For some developers, the software development life cycle consists of architecture, design, programming and a bunch of other stuff. Joe Niski, an analyst with the Burton Group, argues that those three processes are not, in fact, part of the SDLC at all.
Instead, he said, developers should think of the SDLC as a series of specialized functions, ranging from status reporting and version control to code analysis and bug tracking. These processes do not involve writing code, but they certainly impact software quality and the development process.
In a recent briefing called "SDLC Infrastructure: Supporting the Development Process," Niski offered insight into the steps of the software development life cycle and discussed how products like Visual Studio Team System address the challenges of SDLC management.
Some phases of the SDLC, like requirements management, remain in their infancy, Niski said. This is largely because they are trends and tend to be tightly coupled to a particular programming language, development methodology or architecture.
Those trends, though, can easily become mature elements of the life cycle. In particular, Niski pointed to unit testing.
"[Unit testing] has been going on at some level for decades," he said. "It's been very popular over the last eight years or so...through the extreme program methodology, but once it got into the general consciousness of the professional development community, it proved itself valuable regardless of the methodology you are using. At this point most developers swear by unit testing."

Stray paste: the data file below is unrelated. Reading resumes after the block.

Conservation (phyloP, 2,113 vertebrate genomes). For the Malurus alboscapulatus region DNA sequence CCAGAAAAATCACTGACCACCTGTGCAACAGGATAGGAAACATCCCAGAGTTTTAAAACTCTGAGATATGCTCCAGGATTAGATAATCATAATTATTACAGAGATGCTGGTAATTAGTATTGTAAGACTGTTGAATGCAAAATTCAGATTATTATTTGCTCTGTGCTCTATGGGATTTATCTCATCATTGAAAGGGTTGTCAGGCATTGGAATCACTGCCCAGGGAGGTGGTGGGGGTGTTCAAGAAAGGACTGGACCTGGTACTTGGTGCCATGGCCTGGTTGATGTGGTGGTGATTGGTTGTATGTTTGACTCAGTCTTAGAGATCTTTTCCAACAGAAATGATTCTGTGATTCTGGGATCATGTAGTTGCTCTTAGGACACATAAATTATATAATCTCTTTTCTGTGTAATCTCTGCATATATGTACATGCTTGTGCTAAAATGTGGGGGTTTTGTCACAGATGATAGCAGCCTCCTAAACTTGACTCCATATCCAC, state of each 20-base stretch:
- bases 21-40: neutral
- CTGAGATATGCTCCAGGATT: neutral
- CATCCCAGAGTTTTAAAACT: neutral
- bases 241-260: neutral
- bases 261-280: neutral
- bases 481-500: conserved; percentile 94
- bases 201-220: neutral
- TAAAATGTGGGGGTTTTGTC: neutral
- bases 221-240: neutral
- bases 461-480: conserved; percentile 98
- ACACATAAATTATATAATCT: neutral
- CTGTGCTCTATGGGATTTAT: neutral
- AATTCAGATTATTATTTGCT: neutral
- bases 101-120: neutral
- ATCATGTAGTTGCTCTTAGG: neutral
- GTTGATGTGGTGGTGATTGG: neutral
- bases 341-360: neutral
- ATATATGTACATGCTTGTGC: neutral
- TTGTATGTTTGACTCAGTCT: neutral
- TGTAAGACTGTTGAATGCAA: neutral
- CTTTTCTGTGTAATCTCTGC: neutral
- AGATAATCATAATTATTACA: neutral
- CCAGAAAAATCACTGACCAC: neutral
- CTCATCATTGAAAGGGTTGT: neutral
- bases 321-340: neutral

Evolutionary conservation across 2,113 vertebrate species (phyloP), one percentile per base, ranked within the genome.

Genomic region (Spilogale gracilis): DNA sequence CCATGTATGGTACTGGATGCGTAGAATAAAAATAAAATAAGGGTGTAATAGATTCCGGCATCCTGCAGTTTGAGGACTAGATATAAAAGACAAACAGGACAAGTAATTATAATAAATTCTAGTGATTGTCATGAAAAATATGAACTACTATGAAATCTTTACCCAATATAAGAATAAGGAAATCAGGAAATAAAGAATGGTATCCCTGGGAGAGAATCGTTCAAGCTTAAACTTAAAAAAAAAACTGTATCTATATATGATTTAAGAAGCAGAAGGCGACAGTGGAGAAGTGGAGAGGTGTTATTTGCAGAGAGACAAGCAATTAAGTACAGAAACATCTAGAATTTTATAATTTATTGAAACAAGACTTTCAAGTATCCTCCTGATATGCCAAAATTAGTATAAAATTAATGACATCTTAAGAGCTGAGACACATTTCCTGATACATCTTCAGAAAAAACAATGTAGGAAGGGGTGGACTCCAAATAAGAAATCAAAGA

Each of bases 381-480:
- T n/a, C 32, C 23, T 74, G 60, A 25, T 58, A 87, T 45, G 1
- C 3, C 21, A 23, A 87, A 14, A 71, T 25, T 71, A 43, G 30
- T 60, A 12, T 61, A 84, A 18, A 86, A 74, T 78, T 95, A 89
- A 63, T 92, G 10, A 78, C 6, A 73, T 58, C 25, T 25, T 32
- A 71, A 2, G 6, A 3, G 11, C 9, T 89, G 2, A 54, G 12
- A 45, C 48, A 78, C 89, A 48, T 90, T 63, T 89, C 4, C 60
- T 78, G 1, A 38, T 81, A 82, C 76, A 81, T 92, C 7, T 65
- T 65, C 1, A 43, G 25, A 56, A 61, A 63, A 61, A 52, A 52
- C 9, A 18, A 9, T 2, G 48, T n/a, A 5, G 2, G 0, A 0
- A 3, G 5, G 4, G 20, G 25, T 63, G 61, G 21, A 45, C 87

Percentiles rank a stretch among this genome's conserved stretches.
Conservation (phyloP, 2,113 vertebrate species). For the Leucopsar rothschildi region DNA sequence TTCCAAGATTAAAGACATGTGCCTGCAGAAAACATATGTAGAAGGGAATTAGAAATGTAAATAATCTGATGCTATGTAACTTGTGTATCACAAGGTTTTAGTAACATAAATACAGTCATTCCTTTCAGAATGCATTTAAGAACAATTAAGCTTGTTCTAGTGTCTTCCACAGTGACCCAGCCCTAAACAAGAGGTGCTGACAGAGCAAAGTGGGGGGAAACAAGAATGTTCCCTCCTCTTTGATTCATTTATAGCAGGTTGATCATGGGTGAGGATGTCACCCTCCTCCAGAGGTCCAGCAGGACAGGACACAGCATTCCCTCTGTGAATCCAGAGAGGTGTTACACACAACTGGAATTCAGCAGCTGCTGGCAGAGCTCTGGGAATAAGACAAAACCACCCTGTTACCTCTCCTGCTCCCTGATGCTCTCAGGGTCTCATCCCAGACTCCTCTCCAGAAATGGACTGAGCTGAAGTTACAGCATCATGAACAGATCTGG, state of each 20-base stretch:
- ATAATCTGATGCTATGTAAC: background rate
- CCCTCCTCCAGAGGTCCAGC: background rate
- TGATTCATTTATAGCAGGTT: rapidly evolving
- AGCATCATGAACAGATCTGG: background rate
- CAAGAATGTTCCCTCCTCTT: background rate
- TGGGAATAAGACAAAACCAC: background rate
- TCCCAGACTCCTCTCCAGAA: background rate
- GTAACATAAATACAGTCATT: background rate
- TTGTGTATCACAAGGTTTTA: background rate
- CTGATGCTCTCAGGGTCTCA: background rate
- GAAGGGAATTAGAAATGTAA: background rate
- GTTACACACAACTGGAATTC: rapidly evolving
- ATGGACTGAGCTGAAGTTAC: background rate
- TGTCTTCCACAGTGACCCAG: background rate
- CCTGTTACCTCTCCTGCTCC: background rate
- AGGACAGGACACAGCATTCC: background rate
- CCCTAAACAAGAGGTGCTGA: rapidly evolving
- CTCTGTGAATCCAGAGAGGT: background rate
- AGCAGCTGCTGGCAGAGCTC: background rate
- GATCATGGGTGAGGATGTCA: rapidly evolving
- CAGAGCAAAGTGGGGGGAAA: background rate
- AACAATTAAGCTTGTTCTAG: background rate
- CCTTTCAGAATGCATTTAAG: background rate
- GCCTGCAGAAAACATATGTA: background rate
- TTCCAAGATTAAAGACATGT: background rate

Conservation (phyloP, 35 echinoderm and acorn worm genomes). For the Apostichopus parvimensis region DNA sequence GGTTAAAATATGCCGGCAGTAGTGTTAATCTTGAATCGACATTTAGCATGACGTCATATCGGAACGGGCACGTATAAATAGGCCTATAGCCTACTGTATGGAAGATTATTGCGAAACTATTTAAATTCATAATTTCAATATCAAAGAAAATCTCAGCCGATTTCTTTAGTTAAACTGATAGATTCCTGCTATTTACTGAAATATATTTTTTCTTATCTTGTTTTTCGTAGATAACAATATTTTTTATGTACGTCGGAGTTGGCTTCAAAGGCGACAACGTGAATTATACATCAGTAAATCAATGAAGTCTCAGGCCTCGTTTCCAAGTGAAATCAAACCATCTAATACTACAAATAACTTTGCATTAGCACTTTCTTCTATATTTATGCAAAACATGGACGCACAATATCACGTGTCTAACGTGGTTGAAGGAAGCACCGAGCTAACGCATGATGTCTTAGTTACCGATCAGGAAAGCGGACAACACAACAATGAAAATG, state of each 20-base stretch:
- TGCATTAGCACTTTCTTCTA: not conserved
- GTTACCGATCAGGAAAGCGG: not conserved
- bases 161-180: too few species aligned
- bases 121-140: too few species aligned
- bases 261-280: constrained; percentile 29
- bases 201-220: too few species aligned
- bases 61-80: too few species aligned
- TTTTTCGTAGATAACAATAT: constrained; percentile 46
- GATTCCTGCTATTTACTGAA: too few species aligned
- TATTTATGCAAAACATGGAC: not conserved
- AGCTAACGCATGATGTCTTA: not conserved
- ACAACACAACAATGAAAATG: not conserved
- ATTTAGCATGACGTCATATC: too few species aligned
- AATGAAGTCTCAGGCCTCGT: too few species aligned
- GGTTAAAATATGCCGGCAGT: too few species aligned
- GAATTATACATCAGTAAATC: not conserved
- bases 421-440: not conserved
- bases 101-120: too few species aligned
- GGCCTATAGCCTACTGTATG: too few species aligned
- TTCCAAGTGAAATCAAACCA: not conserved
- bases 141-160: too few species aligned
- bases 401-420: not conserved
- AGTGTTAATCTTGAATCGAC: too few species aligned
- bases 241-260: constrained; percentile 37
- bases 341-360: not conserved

In between are processes such as integration, source code analysis and status reporting, which Niski said are "established but still evolving." This means there is no clear-cut set of best practices, the tool market is not stable and interoperability is limited.
With so many steps in the software development life cycle, developers should not be surprised when obstacles arise, whether they are the result of corporate mergers, multiple runtime platforms or developers simply trying something new.
The latter case may not be a bad thing, even if it conflicts with business standards, Niski said: "Industry trends happen and will inevitably find their way into an organization. Developers will want to do what's best for their business customers."
So how, exactly, can developers and architects manage the SDLC? For starters, Niski said, the development process must be in good shape. Requirements management tools will only work if there are explicit rules for establishing requirements, he said.
Another key step is to provide developers with the tools and the support they need. In this case, Niski suggested products that are methodology, architecture and platform agnostic. "In a lot of these [SDLC] disciplines, there's going to be an increasing move toward interoperability and less toward integrated lifecycle management or development cycle management suites," he noted.
Even though Microsoft's Visual Studio Team System is a vertical product suite, the company is well positioned in the software development life cycle management market, Niski said. Visual Studio Team System is intended to be a tightly bundled package, but at the same time, the company's "partner ecosystem" allows innovative products like the build tool NAnt and the unit testing tool NUnit to gain traction.
"They're bringing their basic functionality to market as quickly as they can and expecting ISVs and partners to build out the details," he said.